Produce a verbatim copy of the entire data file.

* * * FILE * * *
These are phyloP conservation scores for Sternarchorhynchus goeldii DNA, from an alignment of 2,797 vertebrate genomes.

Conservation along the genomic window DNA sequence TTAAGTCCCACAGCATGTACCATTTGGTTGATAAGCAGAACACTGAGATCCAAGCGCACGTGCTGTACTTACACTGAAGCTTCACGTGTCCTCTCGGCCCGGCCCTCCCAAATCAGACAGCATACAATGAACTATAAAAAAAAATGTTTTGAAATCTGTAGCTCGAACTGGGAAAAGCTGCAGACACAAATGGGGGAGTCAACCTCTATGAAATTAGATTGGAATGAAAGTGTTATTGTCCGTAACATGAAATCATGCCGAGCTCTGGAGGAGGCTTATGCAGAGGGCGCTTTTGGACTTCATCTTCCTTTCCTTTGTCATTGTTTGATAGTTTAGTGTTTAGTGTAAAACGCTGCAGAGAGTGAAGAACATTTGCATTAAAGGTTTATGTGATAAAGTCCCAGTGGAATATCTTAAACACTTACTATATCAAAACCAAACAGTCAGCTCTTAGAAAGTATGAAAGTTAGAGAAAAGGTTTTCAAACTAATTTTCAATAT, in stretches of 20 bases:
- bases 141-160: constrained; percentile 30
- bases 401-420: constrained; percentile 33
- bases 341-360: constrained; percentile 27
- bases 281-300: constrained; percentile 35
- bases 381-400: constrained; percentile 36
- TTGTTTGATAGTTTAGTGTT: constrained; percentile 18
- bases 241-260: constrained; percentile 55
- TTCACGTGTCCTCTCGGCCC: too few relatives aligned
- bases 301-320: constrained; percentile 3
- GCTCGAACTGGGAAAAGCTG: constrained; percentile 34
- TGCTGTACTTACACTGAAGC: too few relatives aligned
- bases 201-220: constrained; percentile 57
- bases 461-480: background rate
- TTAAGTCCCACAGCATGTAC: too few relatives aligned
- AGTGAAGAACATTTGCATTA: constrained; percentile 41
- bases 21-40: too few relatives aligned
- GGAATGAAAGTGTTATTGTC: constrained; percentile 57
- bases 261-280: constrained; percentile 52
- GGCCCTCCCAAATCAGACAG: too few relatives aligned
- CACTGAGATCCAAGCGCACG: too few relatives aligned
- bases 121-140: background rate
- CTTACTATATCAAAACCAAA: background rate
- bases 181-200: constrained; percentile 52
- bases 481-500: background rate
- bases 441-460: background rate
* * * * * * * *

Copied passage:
These are phyloP conservation scores for Sternarchorhynchus goeldii DNA, from an alignment of 2,797 vertebrate genomes.

Conservation along the genomic window DNA sequence TTAAGTCCCACAGCATGTACCATTTGGTTGATAAGCAGAACACTGAGATCCAAGCGCACGTGCTGTACTTACACTGAAGCTTCACGTGTCCTCTCGGCCCGGCCCTCCCAAATCAGACAGCATACAATGAACTATAAAAAAAAATGTTTTGAAATCTGTAGCTCGAACTGGGAAAAGCTGCAGACACAAATGGGGGAGTCAACCTCTATGAAATTAGATTGGAATGAAAGTGTTATTGTCCGTAACATGAAATCATGCCGAGCTCTGGAGGAGGCTTATGCAGAGGGCGCTTTTGGACTTCATCTTCCTTTCCTTTGTCATTGTTTGATAGTTTAGTGTTTAGTGTAAAACGCTGCAGAGAGTGAAGAACATTTGCATTAAAGGTTTATGTGATAAAGTCCCAGTGGAATATCTTAAACACTTACTATATCAAAACCAAACAGTCAGCTCTTAGAAAGTATGAAAGTTAGAGAAAAGGTTTTCAAACTAATTTTCAATAT, in stretches of 20 bases:
- bases 141-160: constrained; percentile 30
- bases 401-420: constrained; percentile 33
- bases 341-360: constrained; percentile 27
- bases 281-300: constrained; percentile 35
- bases 381-400: constrained; percentile 36
- TTGTTTGATAGTTTAGTGTT: constrained; percentile 18
- bases 241-260: constrained; percentile 55
- TTCACGTGTCCTCTCGGCCC: too few relatives aligned
- bases 301-320: constrained; percentile 3
- GCTCGAACTGGGAAAAGCTG: constrained; percentile 34
- TGCTGTACTTACACTGAAGC: too few relatives aligned
- bases 201-220: constrained; percentile 57
- bases 461-480: background rate
- TTAAGTCCCACAGCATGTAC: too few relatives aligned
- AGTGAAGAACATTTGCATTA: constrained; percentile 41
- bases 21-40: too few relatives aligned
- GGAATGAAAGTGTTATTGTC: constrained; percentile 57
- bases 261-280: constrained; percentile 52
- GGCCCTCCCAAATCAGACAG: too few relatives aligned
- CACTGAGATCCAAGCGCACG: too few relatives aligned
- bases 121-140: background rate
- CTTACTATATCAAAACCAAA: background rate
- bases 181-200: constrained; percentile 52
- bases 481-500: background rate
- bases 441-460: background rate